On Wednesday, January 18, 2012, African American art donors and patrons gathered in Harlem at Red Rooster, the restaurant owned by famed chef Marcus Samuelsson, to raise funds for the Brooklyn Museum Fund for African American Art. Notable black artists in attendance were Sanford Biggers, Mickalene Thomas and Lorna Simpson, as well as prominent African American donors and museum trustees Kenneth and Kathryn Chenault, Saundra and W. Don Cornwell, Charlynn and Warren Goins, Tracey and Phillip Riese, Board of Trustees President Stephanie Ingrassia, and Charles and Suzanne Randolph Shorter.
The museum states that The Fund for African American Art is a collecting initiative launched in 2010 to build Brooklyn Museum holdings of precontemporary African American art. The fund was launched by a $200,000 matching gift from Museum Trustee Saundra Cornwell and her husband Don, and by fractional gifts from Charlynn and Warren Goins of their important landscape by Robert Duncanson and a Charles Ethan Porter still life. The initiative was launched with the purchase of an early Sargent Johnson sculpture. Ms. Cornwell and Ms. Goins initiated the purchase fund along with former Trustee Tracey G. Riese.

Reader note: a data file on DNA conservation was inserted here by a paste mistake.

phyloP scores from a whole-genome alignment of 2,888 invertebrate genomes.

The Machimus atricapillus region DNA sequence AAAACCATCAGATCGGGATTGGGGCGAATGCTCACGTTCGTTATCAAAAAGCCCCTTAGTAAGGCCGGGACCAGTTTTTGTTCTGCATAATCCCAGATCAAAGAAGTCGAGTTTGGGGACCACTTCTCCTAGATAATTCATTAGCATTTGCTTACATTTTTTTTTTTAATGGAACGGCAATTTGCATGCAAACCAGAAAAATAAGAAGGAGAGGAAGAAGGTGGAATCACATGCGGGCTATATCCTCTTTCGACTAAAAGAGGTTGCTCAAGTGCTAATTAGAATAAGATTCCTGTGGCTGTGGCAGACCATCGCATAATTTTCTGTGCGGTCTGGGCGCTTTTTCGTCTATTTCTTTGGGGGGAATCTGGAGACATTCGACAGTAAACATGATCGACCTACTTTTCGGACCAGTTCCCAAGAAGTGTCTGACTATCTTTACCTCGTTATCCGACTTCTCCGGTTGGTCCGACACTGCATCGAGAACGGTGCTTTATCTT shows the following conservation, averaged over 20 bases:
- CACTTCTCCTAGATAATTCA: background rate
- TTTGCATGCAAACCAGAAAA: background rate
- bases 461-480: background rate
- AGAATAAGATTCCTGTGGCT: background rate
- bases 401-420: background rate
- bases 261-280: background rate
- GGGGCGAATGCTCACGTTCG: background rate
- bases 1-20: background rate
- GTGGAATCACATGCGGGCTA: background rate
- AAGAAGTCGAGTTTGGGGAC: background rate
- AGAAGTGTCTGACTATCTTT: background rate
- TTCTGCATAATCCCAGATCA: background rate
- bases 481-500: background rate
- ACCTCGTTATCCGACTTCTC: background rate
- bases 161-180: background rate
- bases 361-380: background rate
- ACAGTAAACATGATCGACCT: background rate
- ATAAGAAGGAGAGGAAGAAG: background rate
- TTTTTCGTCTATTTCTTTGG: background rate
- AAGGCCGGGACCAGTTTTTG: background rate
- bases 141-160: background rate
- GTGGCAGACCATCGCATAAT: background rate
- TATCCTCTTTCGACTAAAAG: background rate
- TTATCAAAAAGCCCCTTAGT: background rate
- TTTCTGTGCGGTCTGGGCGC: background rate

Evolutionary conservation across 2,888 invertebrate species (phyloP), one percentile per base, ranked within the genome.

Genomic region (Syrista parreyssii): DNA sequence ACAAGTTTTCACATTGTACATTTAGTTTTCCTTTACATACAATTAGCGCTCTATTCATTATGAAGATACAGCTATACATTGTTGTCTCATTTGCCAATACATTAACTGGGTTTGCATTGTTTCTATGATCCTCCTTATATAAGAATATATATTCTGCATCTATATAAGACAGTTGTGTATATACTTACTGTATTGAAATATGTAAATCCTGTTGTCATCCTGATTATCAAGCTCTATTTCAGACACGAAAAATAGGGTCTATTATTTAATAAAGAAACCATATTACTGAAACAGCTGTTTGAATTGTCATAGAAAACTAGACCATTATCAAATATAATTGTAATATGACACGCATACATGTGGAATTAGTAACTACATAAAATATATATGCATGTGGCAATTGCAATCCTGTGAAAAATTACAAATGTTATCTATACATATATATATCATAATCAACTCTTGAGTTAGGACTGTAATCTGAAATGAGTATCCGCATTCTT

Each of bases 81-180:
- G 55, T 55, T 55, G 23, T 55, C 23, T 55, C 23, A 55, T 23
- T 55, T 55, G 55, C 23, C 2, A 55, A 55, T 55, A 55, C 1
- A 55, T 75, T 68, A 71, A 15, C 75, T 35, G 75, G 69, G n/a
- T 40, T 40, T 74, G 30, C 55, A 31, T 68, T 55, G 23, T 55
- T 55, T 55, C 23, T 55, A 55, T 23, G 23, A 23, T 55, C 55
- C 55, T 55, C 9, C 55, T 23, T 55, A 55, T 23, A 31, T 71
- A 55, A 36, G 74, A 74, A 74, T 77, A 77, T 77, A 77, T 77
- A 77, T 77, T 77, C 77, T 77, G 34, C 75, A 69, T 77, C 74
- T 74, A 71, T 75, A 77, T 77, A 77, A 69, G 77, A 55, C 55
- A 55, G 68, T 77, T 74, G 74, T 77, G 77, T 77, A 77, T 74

Additional gifts inspired by the initiative include five Edward Mitchell Bannister pastels given by Jason Wright, two early Hale Woodruff watercolors given by E. T. and Lyn Williams, an early Norman Lewis watercolor from Ian Fuller, and a Charles White etching from Milton and Nancy Washington. Camille and Luther Clark have promised the gift of their African American art library as well.
Currently showing at the Brooklyn Museum is Question Bridge, a video installation featuring 150 diverse African American men. Created by artists Hank Willis Thomas and Chris Johnson in collaboration with Bayeté Ross Smith and Kamal Sinclair, the exhibition includes five video screens, placed in an arc, playing videos of the men responding to questions. Their words are woven together to simulate a stream-of-consciousness dialogue, through which important themes and issues emerge. The subjects addressed include family, love, interracial relationships, community, education, violence, and the past, present, and future of Black men in American society. The men represent a range of American geographic, economic, generational, educational, and social strata.
The artists hope that the Question Bridge project will be a catalyst for constructive dialogue among Black men and others in the nation that will help deconstruct stereotypes about Black male identity in our collective consciousness. The Brooklyn Museum will present a wide range of public programs in conjunction with the project. For more information on Question Bridge at the museum, and an upcoming Teen Night open house event on February 10th for Black History Month, visit here.
Visit the Brooklyn Museum website at http://www.brooklynmuseum.org/.